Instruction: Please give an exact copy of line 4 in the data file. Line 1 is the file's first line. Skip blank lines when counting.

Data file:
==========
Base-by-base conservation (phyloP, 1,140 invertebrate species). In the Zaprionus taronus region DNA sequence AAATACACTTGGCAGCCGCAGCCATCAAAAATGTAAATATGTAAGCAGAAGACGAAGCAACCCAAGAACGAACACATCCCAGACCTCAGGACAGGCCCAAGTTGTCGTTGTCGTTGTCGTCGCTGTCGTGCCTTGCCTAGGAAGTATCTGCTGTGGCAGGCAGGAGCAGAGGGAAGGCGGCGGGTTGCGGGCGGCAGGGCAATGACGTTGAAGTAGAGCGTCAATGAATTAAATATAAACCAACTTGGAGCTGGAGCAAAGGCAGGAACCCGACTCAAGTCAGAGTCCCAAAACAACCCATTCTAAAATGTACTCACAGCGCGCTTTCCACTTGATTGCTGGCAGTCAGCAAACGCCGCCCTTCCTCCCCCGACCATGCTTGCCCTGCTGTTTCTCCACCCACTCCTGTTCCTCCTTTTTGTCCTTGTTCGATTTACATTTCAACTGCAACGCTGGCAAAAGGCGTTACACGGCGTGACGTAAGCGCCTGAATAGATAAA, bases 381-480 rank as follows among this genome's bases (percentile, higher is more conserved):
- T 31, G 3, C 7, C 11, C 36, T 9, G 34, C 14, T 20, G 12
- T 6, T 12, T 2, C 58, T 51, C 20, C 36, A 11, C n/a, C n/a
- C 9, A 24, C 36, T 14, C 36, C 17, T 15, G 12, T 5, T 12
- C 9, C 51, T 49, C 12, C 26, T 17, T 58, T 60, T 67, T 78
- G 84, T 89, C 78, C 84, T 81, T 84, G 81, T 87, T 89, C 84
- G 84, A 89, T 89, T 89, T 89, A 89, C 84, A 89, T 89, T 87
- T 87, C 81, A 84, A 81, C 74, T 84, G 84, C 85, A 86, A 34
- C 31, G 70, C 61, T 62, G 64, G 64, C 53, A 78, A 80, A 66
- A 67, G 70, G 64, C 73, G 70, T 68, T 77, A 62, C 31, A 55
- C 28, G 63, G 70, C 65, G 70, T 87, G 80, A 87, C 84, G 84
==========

- C 9, A 24, C 36, T 14, C 36, C 17, T 15, G 12, T 5, T 12